A former mining site sits within the Karangahake Gorge Historic Walkway. This historic site is home to the remains of human interventions and New Talisman Gold has recently been granted permission to start test mining in this location. Natural and cultural histories are still visible in the landscape, as if a palimpsest, an ancient manuscript that has been “written” on time and time again – a collision of humans and ‘nature’. The changing attitudes of exploitation to appreciation, all in the while trying to fit into a capitalistic model that is still driving towards exploitation, ultimately demonstrates a domineering attitude toward the landscape, of being on the land and not within it.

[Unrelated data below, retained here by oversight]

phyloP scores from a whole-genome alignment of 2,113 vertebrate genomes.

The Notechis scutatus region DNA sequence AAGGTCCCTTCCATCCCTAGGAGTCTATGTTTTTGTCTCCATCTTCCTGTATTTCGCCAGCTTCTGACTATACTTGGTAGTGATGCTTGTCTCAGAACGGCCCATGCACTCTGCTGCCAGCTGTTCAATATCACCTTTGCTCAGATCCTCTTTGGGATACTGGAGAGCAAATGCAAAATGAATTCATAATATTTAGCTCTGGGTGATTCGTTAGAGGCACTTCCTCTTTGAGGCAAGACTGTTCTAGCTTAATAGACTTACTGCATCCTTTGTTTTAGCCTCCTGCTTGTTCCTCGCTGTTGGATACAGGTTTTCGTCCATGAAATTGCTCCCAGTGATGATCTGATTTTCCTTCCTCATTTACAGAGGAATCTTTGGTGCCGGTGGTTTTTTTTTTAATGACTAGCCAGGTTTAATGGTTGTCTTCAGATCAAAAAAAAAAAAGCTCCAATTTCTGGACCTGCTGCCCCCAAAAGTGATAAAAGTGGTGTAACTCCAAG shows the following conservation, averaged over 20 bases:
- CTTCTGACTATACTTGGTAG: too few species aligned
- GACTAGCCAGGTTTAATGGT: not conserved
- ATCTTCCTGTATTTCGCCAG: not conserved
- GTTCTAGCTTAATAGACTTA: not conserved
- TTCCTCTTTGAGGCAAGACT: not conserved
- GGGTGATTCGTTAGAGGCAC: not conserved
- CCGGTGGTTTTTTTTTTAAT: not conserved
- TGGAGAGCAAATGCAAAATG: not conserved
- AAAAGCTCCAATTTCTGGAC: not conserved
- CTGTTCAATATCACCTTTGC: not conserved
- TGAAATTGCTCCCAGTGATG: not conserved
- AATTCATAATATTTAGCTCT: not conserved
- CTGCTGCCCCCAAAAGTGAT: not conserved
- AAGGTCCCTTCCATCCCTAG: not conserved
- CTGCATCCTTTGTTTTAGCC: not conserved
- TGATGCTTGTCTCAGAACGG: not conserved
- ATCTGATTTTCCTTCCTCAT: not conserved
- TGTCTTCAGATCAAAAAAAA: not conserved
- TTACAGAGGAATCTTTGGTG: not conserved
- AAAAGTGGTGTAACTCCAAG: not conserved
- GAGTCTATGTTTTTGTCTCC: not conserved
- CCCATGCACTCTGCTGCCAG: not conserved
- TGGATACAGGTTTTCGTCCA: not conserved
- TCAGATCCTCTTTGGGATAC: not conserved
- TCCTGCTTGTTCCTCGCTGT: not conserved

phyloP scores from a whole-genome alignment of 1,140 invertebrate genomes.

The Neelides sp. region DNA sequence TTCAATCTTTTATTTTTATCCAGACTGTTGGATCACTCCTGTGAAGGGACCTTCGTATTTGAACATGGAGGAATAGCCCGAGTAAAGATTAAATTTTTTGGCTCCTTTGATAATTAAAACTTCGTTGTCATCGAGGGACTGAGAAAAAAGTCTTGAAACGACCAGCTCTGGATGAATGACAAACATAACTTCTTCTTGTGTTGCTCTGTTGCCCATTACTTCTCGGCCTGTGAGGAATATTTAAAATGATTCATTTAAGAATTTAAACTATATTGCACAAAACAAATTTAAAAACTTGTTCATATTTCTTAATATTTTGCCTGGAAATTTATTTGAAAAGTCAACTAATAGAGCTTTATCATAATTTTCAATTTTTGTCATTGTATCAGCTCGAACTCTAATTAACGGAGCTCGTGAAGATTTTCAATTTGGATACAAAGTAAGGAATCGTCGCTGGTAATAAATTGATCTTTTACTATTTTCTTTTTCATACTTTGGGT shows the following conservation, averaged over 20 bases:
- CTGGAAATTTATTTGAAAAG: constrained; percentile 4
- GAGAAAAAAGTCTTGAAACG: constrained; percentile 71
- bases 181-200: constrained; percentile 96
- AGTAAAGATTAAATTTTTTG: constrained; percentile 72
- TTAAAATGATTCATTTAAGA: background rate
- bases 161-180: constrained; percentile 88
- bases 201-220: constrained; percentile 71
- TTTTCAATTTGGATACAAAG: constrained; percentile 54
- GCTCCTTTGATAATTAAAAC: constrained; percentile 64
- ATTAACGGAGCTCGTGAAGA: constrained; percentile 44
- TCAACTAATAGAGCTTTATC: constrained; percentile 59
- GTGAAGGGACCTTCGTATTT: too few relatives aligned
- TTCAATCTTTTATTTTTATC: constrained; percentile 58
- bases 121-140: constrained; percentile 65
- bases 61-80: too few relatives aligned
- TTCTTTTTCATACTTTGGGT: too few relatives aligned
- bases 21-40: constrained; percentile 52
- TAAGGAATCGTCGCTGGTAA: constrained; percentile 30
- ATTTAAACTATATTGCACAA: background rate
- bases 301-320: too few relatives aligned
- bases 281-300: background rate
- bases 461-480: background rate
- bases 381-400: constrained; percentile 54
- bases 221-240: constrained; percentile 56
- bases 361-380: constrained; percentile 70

Burton’s work typically reframes dialogues about the landscape to create holistic visions of ecologies that include humans and their activities. Human interventions into the landscape are not highlighted as discrete actions upon the land but rather are incorporated as scars and marks that are part of the actual body of the landscape.
In collaboration with King these markings by humans on the land become re-embodied as entities that seem to threaten the viewer, warning against entry into the captured landscape. Using and disrupting the materiality of the film King disrupts the image of the landscape, mirroring drilling, erasing, contaminating actions that have been carried out in the gorge, in turn disruption our picturesque view. The land, through actions of man’s own devising, turns against us.
Rene Burton's other works can be found at www.rene.co.nz